After fluffing around organising all our basic requirements it was time to make the leap of faith you all take for granted and drive on the WRONG side of the road….. To clarify, Wrong = the Right hand side.

Glenn and I had been arguing about who would brave the driving in Taiwan with 11 million scooters and a similar number of vehicles all darting around like combat models. Luckily for us our third and most experienced team member Steve Coram (from the wrong side of Australia = Perth Western WA) arrived. Given Steve was last to arrive and the most experienced (Australian F3A team member on 25+ occasions) was quickly out voted 2 to 1 and became our team driver.

After a Twenty minute journey though the centre of Tai Chung City the GPS unit told us we had arrived at the practice field. The only problem was we were still in the city and parked on the edge of a levy bank that looked like the water had only just subsided in the past week. As Steve and I started looking for possible flying sites near by on the GPS, we were rudely interrupted by the thud of GlennO’s jaw hitting the floor followed by the muttered words “I’m not flying there”.

On closer inspection, a small concrete strip set inside the levy bank could be seen and here was the Hong Kong, Taiwan and Thailand F3A teams preparing for a day of practice.

After the normal greetings and catch up, we assembled our models, convinced Glenn the site was fine and joined the end of the practice list. An hour later it was my turn to kick things off for the Aussie team.

I clipped the glow driver up hit it with the starter and the O.S. (OS 200 FI) fired first shot. After a short take off, I commenced a procedure turn past the apartment blocks, straightened up along the sports stadium and established a good line right over the town hall.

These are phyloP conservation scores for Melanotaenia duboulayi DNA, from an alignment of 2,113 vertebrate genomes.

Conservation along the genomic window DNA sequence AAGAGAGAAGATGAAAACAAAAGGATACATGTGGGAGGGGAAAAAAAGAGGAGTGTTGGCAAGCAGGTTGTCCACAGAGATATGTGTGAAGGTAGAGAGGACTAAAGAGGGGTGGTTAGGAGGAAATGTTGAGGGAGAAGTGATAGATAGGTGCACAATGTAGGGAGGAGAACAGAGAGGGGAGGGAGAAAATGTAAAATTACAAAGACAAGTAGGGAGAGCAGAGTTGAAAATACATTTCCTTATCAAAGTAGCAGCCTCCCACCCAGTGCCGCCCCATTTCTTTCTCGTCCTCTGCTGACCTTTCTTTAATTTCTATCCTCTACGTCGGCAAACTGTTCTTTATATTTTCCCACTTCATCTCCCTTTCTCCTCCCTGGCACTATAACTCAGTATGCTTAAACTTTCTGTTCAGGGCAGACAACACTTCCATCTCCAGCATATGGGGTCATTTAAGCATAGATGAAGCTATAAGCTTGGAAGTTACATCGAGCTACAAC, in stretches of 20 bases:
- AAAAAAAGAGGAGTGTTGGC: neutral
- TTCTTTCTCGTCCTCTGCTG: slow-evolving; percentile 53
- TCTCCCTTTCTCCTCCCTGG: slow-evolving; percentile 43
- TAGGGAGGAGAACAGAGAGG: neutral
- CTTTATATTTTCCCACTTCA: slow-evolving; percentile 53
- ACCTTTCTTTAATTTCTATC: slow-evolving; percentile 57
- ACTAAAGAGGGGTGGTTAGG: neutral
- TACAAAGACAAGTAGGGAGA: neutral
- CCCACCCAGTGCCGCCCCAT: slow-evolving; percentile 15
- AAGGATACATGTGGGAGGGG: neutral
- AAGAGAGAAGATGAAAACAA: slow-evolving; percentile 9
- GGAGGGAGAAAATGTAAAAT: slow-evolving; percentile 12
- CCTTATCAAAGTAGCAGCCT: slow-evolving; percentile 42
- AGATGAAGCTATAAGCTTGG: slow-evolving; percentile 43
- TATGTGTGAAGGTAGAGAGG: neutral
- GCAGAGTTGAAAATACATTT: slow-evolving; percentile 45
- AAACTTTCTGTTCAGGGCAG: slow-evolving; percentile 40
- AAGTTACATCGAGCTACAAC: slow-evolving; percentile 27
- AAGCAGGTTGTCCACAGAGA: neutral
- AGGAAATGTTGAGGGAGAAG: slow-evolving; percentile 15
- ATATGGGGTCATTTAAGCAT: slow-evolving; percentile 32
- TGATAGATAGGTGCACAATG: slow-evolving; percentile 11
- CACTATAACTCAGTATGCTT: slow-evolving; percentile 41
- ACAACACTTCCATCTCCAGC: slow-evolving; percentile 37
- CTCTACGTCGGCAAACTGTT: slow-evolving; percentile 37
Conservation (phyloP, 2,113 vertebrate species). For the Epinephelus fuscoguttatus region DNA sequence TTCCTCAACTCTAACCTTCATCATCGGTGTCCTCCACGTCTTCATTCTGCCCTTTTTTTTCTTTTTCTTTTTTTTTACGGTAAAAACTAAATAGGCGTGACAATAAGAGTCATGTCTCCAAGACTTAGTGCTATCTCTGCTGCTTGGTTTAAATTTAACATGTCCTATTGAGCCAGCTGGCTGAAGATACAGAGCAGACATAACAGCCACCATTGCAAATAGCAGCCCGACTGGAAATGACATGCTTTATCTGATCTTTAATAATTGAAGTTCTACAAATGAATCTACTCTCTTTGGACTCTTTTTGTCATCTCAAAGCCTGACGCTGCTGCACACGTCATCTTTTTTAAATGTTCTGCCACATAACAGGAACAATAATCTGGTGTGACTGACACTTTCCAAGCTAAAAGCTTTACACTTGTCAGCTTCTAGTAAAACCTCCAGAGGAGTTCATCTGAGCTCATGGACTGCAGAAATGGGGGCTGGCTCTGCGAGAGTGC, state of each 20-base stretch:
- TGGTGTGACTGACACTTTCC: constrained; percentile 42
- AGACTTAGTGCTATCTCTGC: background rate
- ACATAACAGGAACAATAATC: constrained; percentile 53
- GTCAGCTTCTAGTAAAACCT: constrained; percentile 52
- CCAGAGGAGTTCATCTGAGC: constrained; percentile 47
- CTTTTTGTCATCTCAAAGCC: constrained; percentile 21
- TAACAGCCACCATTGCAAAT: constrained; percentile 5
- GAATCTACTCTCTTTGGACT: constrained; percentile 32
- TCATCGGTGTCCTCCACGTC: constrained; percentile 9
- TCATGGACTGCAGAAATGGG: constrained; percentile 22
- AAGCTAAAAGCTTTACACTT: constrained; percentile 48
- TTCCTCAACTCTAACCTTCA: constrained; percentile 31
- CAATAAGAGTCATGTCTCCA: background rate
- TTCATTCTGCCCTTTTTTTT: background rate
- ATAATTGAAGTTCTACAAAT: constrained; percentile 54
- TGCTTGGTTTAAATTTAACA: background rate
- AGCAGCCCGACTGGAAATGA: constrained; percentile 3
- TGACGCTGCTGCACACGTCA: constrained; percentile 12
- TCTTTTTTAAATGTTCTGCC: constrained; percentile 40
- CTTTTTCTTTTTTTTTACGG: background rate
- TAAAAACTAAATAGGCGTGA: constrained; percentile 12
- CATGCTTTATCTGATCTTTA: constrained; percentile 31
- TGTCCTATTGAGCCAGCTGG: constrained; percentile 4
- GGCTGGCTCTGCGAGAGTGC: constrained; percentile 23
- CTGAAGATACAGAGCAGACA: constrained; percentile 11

After what I thought was a solid flight Steve wanders over and asks why I was laying every vertical 5 degrees off to the right when there is absolutely no wind. I had no good answer other than I haven’t flown in the calm for so long I forgot what vertical actually looked like. After some minor adjustments using Steve’s keen eye we managed to get a little closer maybe 4.5 degrees.

Time to land, so I descended down past another apartment block over the water in the levy bank, a quick blip of throttle to clear the cars parked at the end of the strip and down onto the runway. Flight one down….just another flight at an everyday local club field.

After 2 days of practice in the levy bank the Australian team was starting to acclimatise to the warm and calm local conditions, the added bonus was getting comfortable flying past buildings on the baseline.

The competition site was fantastic, a decommissioned military base only 15 minutes drive from the hotel. There were large marques set up with each nation allocated enough space for their models and two work benches for any last minute adjustments or repairs.